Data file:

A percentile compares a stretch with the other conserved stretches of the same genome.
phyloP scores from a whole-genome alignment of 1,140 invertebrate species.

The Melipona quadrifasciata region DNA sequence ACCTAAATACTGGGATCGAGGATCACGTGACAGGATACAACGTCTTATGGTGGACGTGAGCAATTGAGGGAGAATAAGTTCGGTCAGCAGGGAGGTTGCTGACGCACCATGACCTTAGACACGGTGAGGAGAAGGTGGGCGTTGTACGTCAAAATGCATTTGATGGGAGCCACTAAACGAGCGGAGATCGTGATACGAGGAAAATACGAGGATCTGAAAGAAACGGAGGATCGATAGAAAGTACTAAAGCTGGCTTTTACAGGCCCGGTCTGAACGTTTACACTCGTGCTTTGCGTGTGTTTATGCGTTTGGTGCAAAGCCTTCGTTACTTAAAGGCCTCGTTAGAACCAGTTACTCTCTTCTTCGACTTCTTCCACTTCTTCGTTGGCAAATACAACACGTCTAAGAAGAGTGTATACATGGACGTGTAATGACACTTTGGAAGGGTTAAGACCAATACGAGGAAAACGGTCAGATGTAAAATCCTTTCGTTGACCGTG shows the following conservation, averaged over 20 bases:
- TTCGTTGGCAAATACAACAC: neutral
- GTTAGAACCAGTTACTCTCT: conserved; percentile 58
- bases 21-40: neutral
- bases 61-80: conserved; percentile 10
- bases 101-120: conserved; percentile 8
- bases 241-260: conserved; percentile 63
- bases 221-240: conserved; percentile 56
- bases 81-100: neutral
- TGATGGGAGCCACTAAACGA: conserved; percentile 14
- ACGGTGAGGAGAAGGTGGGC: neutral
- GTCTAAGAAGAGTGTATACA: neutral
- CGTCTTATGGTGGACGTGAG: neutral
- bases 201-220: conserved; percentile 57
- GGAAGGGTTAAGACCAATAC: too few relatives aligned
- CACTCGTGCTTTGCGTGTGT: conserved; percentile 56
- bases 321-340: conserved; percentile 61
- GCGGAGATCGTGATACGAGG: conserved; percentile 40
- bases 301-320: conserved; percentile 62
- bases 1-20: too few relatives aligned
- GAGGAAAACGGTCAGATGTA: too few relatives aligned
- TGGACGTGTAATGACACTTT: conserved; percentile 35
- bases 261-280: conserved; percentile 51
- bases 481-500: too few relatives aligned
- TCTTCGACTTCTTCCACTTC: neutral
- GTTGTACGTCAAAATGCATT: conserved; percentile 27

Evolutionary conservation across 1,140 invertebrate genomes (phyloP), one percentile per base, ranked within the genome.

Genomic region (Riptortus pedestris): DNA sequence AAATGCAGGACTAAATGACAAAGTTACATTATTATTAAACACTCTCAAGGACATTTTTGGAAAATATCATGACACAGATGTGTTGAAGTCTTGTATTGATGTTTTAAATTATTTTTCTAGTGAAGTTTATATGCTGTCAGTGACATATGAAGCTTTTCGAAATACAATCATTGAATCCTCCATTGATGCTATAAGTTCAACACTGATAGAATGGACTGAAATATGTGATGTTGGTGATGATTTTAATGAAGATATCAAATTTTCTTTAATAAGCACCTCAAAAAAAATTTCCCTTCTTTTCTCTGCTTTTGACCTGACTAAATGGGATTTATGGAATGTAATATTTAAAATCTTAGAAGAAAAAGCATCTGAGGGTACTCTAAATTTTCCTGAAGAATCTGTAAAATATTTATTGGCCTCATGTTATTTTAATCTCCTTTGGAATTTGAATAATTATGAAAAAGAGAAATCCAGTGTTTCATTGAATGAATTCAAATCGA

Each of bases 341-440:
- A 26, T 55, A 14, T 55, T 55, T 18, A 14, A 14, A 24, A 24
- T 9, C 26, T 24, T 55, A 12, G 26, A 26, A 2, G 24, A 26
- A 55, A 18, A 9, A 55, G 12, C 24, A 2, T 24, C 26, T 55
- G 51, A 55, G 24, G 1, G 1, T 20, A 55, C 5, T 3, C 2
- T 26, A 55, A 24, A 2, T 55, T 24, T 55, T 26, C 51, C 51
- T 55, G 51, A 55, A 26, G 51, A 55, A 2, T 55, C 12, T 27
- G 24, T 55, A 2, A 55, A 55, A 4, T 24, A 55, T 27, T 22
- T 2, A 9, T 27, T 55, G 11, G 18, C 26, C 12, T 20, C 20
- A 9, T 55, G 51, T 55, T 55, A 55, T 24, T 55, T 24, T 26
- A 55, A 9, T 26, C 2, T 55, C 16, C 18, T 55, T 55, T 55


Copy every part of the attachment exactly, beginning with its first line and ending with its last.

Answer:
A percentile compares a stretch with the other conserved stretches of the same genome.
phyloP scores from a whole-genome alignment of 1,140 invertebrate species.

The Melipona quadrifasciata region DNA sequence ACCTAAATACTGGGATCGAGGATCACGTGACAGGATACAACGTCTTATGGTGGACGTGAGCAATTGAGGGAGAATAAGTTCGGTCAGCAGGGAGGTTGCTGACGCACCATGACCTTAGACACGGTGAGGAGAAGGTGGGCGTTGTACGTCAAAATGCATTTGATGGGAGCCACTAAACGAGCGGAGATCGTGATACGAGGAAAATACGAGGATCTGAAAGAAACGGAGGATCGATAGAAAGTACTAAAGCTGGCTTTTACAGGCCCGGTCTGAACGTTTACACTCGTGCTTTGCGTGTGTTTATGCGTTTGGTGCAAAGCCTTCGTTACTTAAAGGCCTCGTTAGAACCAGTTACTCTCTTCTTCGACTTCTTCCACTTCTTCGTTGGCAAATACAACACGTCTAAGAAGAGTGTATACATGGACGTGTAATGACACTTTGGAAGGGTTAAGACCAATACGAGGAAAACGGTCAGATGTAAAATCCTTTCGTTGACCGTG shows the following conservation, averaged over 20 bases:
- TTCGTTGGCAAATACAACAC: neutral
- GTTAGAACCAGTTACTCTCT: conserved; percentile 58
- bases 21-40: neutral
- bases 61-80: conserved; percentile 10
- bases 101-120: conserved; percentile 8
- bases 241-260: conserved; percentile 63
- bases 221-240: conserved; percentile 56
- bases 81-100: neutral
- TGATGGGAGCCACTAAACGA: conserved; percentile 14
- ACGGTGAGGAGAAGGTGGGC: neutral
- GTCTAAGAAGAGTGTATACA: neutral
- CGTCTTATGGTGGACGTGAG: neutral
- bases 201-220: conserved; percentile 57
- GGAAGGGTTAAGACCAATAC: too few relatives aligned
- CACTCGTGCTTTGCGTGTGT: conserved; percentile 56
- bases 321-340: conserved; percentile 61
- GCGGAGATCGTGATACGAGG: conserved; percentile 40
- bases 301-320: conserved; percentile 62
- bases 1-20: too few relatives aligned
- GAGGAAAACGGTCAGATGTA: too few relatives aligned
- TGGACGTGTAATGACACTTT: conserved; percentile 35
- bases 261-280: conserved; percentile 51
- bases 481-500: too few relatives aligned
- TCTTCGACTTCTTCCACTTC: neutral
- GTTGTACGTCAAAATGCATT: conserved; percentile 27

Evolutionary conservation across 1,140 invertebrate genomes (phyloP), one percentile per base, ranked within the genome.

Genomic region (Riptortus pedestris): DNA sequence AAATGCAGGACTAAATGACAAAGTTACATTATTATTAAACACTCTCAAGGACATTTTTGGAAAATATCATGACACAGATGTGTTGAAGTCTTGTATTGATGTTTTAAATTATTTTTCTAGTGAAGTTTATATGCTGTCAGTGACATATGAAGCTTTTCGAAATACAATCATTGAATCCTCCATTGATGCTATAAGTTCAACACTGATAGAATGGACTGAAATATGTGATGTTGGTGATGATTTTAATGAAGATATCAAATTTTCTTTAATAAGCACCTCAAAAAAAATTTCCCTTCTTTTCTCTGCTTTTGACCTGACTAAATGGGATTTATGGAATGTAATATTTAAAATCTTAGAAGAAAAAGCATCTGAGGGTACTCTAAATTTTCCTGAAGAATCTGTAAAATATTTATTGGCCTCATGTTATTTTAATCTCCTTTGGAATTTGAATAATTATGAAAAAGAGAAATCCAGTGTTTCATTGAATGAATTCAAATCGA

Each of bases 341-440:
- A 26, T 55, A 14, T 55, T 55, T 18, A 14, A 14, A 24, A 24
- T 9, C 26, T 24, T 55, A 12, G 26, A 26, A 2, G 24, A 26
- A 55, A 18, A 9, A 55, G 12, C 24, A 2, T 24, C 26, T 55
- G 51, A 55, G 24, G 1, G 1, T 20, A 55, C 5, T 3, C 2
- T 26, A 55, A 24, A 2, T 55, T 24, T 55, T 26, C 51, C 51
- T 55, G 51, A 55, A 26, G 51, A 55, A 2, T 55, C 12, T 27
- G 24, T 55, A 2, A 55, A 55, A 4, T 24, A 55, T 27, T 22
- T 2, A 9, T 27, T 55, G 11, G 18, C 26, C 12, T 20, C 20
- A 9, T 55, G 51, T 55, T 55, A 55, T 24, T 55, T 24, T 26
- A 55, A 9, T 26, C 2, T 55, C 16, C 18, T 55, T 55, T 55